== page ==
Ms Redford vehemently disagrees, both in the House (see above) and in the media: “I did not select any law firm…There was no decision…until well into June…I stand by what I said”.**
Unfortunately for Ms Redford the Justice Department disagrees:
- A Justice Department briefing note from Jan 2011 says: “Shortly before Christmas, Minister Redford selected the International Tobacco Recovery Lawyers”***
- Last Wednesday Justice Minister Denis said “There was a rigorous process it went through. She did make the final sign-off on it.”****He later back-tracked: “[Ms Redford] agreed to begin negotiations, [Justice Minister Olson] finalized the contract after months of negotiations…”***
In true Clintonesque fashion we can now start squabbling over what the words “the best choice will be”, “Redford selected” and “final sign-off” mean, and whether commencing negotiations on a formal contract comes before or after the decision is made to award the contract.
Or we can use our common sense. Did Ms Redford make the decision to award the tobacco contract to the JSS Barristers consortium? Yes. Does she have a serious credibility problem? Yes.
Conflict of Interest?
Forget the ex-spouse angle; nothing prevents Ms Redford from sending work to an ex-spouse. However the Conflicts of Interest Act does prohibit her from “improperly” furthering his “private interest”.
The Tobacco litigation contract could further Mr Hawkes’ private interest as a partner at JSS Barristers because all partners will get a share of the $2 billion Tobacco litigation fee (assuming that JSS Barristers compensates its partners the same way as other law firms). Further Mr Hawkes could be up for an additional bonus if the firm views him as a “rainmaker” for bringing in the file.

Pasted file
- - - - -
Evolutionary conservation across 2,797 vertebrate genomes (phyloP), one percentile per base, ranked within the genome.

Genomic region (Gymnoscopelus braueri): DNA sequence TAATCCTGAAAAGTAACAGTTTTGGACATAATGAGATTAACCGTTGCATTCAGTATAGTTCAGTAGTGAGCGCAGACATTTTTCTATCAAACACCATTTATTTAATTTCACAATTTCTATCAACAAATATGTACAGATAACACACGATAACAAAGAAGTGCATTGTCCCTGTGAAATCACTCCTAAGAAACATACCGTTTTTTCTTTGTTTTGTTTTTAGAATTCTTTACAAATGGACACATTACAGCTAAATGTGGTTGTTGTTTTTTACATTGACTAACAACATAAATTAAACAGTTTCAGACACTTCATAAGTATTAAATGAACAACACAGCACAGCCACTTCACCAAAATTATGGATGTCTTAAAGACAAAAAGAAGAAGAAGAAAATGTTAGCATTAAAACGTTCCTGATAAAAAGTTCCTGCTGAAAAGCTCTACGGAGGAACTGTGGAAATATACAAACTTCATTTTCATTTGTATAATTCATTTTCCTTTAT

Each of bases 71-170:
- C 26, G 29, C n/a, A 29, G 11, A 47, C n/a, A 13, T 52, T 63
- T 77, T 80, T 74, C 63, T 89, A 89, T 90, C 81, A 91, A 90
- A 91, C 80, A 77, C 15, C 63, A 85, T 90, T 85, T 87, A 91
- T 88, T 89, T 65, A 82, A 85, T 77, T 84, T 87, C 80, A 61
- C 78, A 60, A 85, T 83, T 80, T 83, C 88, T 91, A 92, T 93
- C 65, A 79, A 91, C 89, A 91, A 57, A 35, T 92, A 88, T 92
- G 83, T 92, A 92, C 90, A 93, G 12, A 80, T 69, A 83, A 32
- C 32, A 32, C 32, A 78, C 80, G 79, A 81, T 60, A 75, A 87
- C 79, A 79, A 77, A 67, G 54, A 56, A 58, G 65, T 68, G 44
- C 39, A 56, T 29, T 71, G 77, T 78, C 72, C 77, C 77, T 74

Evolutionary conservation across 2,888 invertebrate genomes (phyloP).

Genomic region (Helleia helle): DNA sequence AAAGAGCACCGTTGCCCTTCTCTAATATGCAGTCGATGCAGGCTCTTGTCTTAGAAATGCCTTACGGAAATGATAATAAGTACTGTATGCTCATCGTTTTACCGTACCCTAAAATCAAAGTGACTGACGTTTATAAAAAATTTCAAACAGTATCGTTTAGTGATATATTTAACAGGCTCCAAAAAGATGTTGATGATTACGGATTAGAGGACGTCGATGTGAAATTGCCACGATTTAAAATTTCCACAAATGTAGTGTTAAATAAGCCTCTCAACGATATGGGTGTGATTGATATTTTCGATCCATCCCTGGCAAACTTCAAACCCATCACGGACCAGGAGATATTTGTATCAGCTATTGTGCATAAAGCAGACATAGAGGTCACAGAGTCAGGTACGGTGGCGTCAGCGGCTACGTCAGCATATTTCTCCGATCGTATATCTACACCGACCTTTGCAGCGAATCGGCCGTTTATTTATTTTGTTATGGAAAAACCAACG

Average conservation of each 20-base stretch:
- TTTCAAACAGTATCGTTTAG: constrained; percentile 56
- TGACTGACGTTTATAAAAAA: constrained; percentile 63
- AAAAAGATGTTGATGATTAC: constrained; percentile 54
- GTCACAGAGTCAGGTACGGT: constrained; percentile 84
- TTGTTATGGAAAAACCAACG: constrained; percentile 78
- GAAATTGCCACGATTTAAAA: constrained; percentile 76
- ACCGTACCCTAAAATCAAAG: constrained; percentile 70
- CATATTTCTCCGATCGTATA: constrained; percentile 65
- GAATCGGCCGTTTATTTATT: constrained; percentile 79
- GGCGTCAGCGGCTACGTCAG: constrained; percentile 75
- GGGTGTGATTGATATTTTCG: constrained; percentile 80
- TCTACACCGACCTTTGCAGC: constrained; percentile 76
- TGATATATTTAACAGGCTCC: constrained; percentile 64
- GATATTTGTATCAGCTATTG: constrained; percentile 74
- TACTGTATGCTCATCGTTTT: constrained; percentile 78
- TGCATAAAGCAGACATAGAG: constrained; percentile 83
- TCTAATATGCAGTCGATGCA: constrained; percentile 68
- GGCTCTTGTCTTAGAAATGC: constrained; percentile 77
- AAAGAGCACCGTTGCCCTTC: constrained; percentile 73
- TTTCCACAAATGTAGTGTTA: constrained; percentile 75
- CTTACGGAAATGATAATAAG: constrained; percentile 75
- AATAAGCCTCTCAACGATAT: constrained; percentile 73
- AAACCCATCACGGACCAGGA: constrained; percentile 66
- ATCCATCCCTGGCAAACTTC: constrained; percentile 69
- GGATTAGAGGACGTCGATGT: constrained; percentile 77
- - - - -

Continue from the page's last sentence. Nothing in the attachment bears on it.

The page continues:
However, Ms Redford’s conduct would only be “improper” if Mr Hawkes was her political advisor on Dec 14, 2010–the day she decided to award the contract to his firm. Given that Ed Stelmach did not announce his resignation until Jan 25, 2011 it looks like Ms Redford is in the clear.
The Redford’s Clintonesque predicament
The evidence so far supports the allegation that Ms Redford was indeed the “decider” (to borrow a phrase from George Bush Jr) notwithstanding her protestations to the contrary. The evidence does not support the allegation that Ms Redford put herself in a conflict of interest when she awarded the Tobacco litigation to Mr Hawkes firm, JSS Barristers.
Regrettably Ms Redford was so focused on clearing herself of the conflict charges that she painted herself into a corner by denying that she’d made the decision to award the litigation contract to JSS Barristers.
Ms Redford has no recourse now but to follow in Bill Clinton’s footsteps and argue that what she said is not what she said and the meaning of plain English words are not what they seem. This will be a tough slog because while she might have Mr Clinton’s chutzpah, she certainly doesn’t have his charm.
*Hansard, Nov 28, p1109
** Calgary Herald, Nov 30, 2012, A4
***Calgary Herald Nov 29, 2012, A4
****Calgary Herald Nov 28, 2012, A4